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Despite ACA Eligibility, Many Inland Empire Youth Remain Uninsured

SAN BERNARDINO, Calif. – Despite open enrollment for health plans through the Affordable Care Act, nearly a quarter of San Bernardino County’s 2 million-strong residents remain uninsured. Among children, some 35,000, or 9 percent, are uninsured, compared to the national average of 8 percent.

“There’s no reason why (the children) can’t be insured,” asserted Michael Schertell, deputy director for Children’s and Regional Programs for the San Bernardino County Department of Behavioral Health.

But he acknowledged that getting them insured could be challenging, given that around 20,000 of them fall into the category of homeless, defined as not having “a permanent setting.”

As San Bernardino struggles with its financial woes, the city has understandably seen an increased demand for mental health services for children, given that behavioral disorders are closely tied to social and economic issues.

Schertell was sharing those observations while on a panel at an ethnic media briefing here Dec. 4 organized by New America Media and sponsored by The California Endowment. The briefing focused on how the Affordable Care Act (ACA) could help San Bernardino County’s youth access mental and medical health care services, starting Jan. 1, 2014, when the ACA is fully implemented.

While many young adults are now covered by the ACA and able to remain on their parent’s insurance plan until age 26, the rules are different for former foster care children, once they age out of the system. At that point, they lose their coverage.

Schertell pointed out that that’s going to change in January, when Medi-Cal coverage will be extended to them until they turn 26, as long as they were enrolled in it while they were wards of the state.

Dr. Kim Clark, a professor in the Department of Health Sciences at Cal State San Bernardino, and currently on assignment with the San Bernardino County Superintendent of Schools, said in his presentation that schools in the county have been forced to cut back on counseling services for financial reasons. Many of them have nevertheless benefitted from a program the county’s behavioral health department has been offering. Under it, local community agencies contracted by the county provide students on-campus counseling.

Schools have the option of hosting those services, Clark said, but not every one of the county’s 32 school districts do.

Clark said that in order to get a true picture of how prevalent mental health disorders are among the San Bernardino County student population, school districts should modify the California Healthy Kids Survey schools administer every two years and include questions on drug problems, violence and sexual behavior.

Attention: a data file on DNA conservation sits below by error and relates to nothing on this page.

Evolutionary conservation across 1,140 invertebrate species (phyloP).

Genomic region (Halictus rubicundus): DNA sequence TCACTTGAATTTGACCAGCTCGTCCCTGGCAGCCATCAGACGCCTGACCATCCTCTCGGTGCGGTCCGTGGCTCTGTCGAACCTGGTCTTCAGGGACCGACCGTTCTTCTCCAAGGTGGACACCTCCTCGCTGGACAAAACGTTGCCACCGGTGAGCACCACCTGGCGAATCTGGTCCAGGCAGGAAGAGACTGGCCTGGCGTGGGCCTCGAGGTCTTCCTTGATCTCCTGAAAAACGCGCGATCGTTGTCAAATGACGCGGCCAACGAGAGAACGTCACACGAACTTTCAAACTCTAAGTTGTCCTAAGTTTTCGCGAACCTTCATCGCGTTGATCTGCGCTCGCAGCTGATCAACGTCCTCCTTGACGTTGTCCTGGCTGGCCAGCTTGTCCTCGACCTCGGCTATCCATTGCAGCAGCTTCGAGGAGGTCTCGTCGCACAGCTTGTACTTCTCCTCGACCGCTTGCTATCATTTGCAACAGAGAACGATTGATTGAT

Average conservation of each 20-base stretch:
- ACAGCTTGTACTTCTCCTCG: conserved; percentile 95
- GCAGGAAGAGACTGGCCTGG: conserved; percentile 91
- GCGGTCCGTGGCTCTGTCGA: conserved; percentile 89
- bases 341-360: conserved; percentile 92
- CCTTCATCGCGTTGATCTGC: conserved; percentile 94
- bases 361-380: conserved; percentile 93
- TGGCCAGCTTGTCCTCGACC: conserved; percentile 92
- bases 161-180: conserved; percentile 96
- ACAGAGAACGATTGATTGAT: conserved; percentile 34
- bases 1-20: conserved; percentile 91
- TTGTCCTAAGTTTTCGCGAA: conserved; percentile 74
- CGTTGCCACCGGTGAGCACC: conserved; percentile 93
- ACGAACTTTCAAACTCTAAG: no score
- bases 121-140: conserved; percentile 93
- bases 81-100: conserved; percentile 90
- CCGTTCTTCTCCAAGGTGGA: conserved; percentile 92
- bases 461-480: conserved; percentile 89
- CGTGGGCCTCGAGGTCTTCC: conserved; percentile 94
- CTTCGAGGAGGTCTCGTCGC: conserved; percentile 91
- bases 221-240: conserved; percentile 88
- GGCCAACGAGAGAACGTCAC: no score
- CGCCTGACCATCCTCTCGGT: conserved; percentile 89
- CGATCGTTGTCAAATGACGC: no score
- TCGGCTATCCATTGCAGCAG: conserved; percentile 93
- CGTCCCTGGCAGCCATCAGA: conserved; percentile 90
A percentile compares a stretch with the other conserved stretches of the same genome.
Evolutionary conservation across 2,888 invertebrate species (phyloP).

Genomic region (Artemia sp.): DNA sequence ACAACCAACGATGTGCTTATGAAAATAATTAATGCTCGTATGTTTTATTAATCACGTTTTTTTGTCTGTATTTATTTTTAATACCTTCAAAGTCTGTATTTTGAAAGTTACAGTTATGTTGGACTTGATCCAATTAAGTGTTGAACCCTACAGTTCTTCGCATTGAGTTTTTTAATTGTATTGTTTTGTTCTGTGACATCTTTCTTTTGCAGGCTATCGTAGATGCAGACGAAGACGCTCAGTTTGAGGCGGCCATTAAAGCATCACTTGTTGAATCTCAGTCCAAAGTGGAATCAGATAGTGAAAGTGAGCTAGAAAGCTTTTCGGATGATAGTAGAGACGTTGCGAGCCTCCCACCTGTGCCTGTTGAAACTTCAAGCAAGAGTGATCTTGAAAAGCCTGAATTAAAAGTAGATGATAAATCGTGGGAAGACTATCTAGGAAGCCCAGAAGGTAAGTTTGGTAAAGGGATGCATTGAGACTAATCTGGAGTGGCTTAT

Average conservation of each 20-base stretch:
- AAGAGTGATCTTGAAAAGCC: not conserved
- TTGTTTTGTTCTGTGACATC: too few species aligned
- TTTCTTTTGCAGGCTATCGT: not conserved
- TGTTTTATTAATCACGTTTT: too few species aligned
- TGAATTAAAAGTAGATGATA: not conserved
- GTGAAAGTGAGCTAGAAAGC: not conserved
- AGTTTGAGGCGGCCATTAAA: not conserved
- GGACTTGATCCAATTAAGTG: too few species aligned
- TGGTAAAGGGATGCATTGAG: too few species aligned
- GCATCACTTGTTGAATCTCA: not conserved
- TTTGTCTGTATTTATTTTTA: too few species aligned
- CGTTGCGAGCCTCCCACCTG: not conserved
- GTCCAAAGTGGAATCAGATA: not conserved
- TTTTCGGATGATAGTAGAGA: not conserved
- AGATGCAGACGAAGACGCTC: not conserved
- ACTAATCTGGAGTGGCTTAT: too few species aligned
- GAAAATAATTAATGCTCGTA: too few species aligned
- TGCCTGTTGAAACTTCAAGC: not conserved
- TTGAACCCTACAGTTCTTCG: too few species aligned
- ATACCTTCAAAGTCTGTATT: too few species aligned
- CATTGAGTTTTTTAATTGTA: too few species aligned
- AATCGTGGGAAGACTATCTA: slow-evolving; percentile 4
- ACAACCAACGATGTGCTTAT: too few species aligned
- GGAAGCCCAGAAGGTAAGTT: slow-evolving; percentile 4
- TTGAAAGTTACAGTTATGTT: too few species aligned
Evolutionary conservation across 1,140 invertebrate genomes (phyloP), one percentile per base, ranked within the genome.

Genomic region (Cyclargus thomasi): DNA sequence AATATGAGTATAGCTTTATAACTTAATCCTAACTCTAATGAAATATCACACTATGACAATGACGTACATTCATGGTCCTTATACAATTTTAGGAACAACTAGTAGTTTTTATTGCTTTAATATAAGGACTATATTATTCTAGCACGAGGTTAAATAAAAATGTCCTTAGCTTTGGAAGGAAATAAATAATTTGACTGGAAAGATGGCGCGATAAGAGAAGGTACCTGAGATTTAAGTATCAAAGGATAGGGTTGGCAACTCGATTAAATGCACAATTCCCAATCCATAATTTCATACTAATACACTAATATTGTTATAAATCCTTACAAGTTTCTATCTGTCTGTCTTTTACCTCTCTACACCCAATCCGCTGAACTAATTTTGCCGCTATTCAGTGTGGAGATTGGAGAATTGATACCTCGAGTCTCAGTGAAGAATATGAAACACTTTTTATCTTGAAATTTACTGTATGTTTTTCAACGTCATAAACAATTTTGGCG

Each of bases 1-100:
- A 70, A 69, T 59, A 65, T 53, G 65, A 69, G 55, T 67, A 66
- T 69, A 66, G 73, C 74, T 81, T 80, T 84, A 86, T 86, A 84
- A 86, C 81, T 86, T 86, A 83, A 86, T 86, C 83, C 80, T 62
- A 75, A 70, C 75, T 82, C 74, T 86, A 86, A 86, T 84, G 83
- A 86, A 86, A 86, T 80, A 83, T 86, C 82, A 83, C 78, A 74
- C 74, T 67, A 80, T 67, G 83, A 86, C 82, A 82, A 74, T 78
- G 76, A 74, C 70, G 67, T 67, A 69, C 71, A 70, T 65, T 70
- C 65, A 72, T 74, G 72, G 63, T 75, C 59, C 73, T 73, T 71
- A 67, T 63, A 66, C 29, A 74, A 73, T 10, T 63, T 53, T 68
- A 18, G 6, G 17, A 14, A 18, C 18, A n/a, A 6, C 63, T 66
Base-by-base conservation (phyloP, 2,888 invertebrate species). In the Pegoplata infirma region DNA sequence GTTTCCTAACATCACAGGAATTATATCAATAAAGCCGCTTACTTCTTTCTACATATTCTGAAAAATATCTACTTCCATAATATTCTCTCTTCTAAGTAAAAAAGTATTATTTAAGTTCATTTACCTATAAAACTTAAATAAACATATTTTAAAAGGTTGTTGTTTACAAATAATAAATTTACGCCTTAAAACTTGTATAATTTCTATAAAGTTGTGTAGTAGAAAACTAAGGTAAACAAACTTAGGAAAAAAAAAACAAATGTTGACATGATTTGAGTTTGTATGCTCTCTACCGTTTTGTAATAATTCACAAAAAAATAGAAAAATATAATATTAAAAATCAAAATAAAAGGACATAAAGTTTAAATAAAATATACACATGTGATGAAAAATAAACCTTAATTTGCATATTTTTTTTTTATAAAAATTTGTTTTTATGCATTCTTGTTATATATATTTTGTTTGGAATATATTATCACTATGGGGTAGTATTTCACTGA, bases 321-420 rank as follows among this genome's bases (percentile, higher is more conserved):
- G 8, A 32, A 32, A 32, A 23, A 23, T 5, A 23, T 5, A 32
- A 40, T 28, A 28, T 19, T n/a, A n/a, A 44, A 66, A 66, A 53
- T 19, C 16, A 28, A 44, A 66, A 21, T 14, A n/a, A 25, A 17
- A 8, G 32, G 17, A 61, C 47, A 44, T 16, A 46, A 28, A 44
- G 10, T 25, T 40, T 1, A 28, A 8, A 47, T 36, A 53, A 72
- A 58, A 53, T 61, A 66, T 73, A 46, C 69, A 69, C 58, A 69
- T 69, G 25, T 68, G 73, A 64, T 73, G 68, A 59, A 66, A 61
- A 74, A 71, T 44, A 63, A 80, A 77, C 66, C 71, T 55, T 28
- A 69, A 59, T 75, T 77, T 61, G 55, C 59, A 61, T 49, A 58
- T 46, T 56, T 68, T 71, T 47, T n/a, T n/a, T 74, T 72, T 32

“The irony is that they ask safe questions,” he said, noting that that could largely be because of “the political ramifications of determining that there are more mental health and/or sexual concerns than the district is willing to deal with.”

That, he said, is a pity given that data drive policy.

He also lamented what he called a “fundamental failure” by schools to not include health education in their curriculum. Educating students on health issues, he said, would decrease visits to emergency rooms and reduce needless medical expenses.

Panelist Linda Hart, president and co-founder of the African American Mental Health Coalition in San Bernardino, said that even though the ACA requires all insurance companies, whether participating in the private market or the online marketplace exchange, to cover 10 essential health benefits, including mental health and substance abuse coverage, unless youngsters with mental health disorders “feel comfortable” talking about their illness, no laws passed will help.

“The stigma associated with mental illness is so great, youth don’t want to reveal” they have a disorder, Hart said.

Panelist David Levitus, the state’s deputy director of the four-year-old national group, Young Invincibles, said that contrary to what many believe, a poll done by his group suggests that most youngsters between the ages of 18 and 34 want health coverage.

The Obama administration has said more than once that youth are crucial to making the ACA work because when they buy coverage they help to spread the risk and hold down premiums for everybody.

According to the Kaiser Family Foundation, some 27 percent of young people in that age group lack coverage largely because they are less likely to be offered coverage through their employers because many of them work part-time or hourly-wage jobs that offer no health benefits.

In places like the Inland Empire and its surroundings, Levitus said, there is an increase in substance abuse and other mental health disorders. Access to health care is crucial in these places, he said.

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